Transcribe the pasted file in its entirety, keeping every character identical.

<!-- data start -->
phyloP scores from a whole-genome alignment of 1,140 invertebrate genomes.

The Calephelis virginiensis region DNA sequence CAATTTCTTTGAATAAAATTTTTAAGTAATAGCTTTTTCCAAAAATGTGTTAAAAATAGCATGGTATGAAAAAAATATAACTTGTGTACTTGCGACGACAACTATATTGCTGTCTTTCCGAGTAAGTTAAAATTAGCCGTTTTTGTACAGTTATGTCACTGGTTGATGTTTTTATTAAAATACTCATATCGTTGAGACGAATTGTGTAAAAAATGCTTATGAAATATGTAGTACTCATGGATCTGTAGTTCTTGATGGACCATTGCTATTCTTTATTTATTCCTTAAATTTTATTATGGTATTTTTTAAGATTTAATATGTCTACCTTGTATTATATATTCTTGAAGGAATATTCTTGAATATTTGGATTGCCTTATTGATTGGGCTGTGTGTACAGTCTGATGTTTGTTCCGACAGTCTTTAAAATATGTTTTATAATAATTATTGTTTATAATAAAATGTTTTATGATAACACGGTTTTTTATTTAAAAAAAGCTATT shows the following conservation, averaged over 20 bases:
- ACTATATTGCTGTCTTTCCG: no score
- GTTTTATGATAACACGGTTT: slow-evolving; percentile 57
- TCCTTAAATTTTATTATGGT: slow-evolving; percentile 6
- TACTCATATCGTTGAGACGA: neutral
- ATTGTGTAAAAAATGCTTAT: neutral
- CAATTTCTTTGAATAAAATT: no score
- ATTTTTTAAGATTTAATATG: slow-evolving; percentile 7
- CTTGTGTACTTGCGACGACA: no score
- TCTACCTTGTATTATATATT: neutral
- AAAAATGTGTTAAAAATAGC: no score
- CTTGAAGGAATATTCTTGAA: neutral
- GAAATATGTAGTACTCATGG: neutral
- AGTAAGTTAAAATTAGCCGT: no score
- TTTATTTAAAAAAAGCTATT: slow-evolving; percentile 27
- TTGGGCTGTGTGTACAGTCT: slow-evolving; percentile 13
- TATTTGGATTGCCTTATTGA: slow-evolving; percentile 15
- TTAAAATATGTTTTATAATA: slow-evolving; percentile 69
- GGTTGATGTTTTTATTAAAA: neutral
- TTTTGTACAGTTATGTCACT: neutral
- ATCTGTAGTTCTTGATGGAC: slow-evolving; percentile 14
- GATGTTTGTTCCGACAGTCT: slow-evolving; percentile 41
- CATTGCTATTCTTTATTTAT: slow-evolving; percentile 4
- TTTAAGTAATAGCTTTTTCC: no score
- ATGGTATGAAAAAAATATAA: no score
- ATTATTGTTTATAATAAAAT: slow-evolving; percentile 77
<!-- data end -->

phyloP scores from a whole-genome alignment of 1,140 invertebrate genomes.

The Calephelis virginiensis region DNA sequence CAATTTCTTTGAATAAAATTTTTAAGTAATAGCTTTTTCCAAAAATGTGTTAAAAATAGCATGGTATGAAAAAAATATAACTTGTGTACTTGCGACGACAACTATATTGCTGTCTTTCCGAGTAAGTTAAAATTAGCCGTTTTTGTACAGTTATGTCACTGGTTGATGTTTTTATTAAAATACTCATATCGTTGAGACGAATTGTGTAAAAAATGCTTATGAAATATGTAGTACTCATGGATCTGTAGTTCTTGATGGACCATTGCTATTCTTTATTTATTCCTTAAATTTTATTATGGTATTTTTTAAGATTTAATATGTCTACCTTGTATTATATATTCTTGAAGGAATATTCTTGAATATTTGGATTGCCTTATTGATTGGGCTGTGTGTACAGTCTGATGTTTGTTCCGACAGTCTTTAAAATATGTTTTATAATAATTATTGTTTATAATAAAATGTTTTATGATAACACGGTTTTTTATTTAAAAAAAGCTATT shows the following conservation, averaged over 20 bases:
- ACTATATTGCTGTCTTTCCG: no score
- GTTTTATGATAACACGGTTT: slow-evolving; percentile 57
- TCCTTAAATTTTATTATGGT: slow-evolving; percentile 6
- TACTCATATCGTTGAGACGA: neutral
- ATTGTGTAAAAAATGCTTAT: neutral
- CAATTTCTTTGAATAAAATT: no score
- ATTTTTTAAGATTTAATATG: slow-evolving; percentile 7
- CTTGTGTACTTGCGACGACA: no score
- TCTACCTTGTATTATATATT: neutral
- AAAAATGTGTTAAAAATAGC: no score
- CTTGAAGGAATATTCTTGAA: neutral
- GAAATATGTAGTACTCATGG: neutral
- AGTAAGTTAAAATTAGCCGT: no score
- TTTATTTAAAAAAAGCTATT: slow-evolving; percentile 27
- TTGGGCTGTGTGTACAGTCT: slow-evolving; percentile 13
- TATTTGGATTGCCTTATTGA: slow-evolving; percentile 15
- TTAAAATATGTTTTATAATA: slow-evolving; percentile 69
- GGTTGATGTTTTTATTAAAA: neutral
- TTTTGTACAGTTATGTCACT: neutral
- ATCTGTAGTTCTTGATGGAC: slow-evolving; percentile 14
- GATGTTTGTTCCGACAGTCT: slow-evolving; percentile 41
- CATTGCTATTCTTTATTTAT: slow-evolving; percentile 4
- TTTAAGTAATAGCTTTTTCC: no score
- ATGGTATGAAAAAAATATAA: no score
- ATTATTGTTTATAATAAAAT: slow-evolving; percentile 77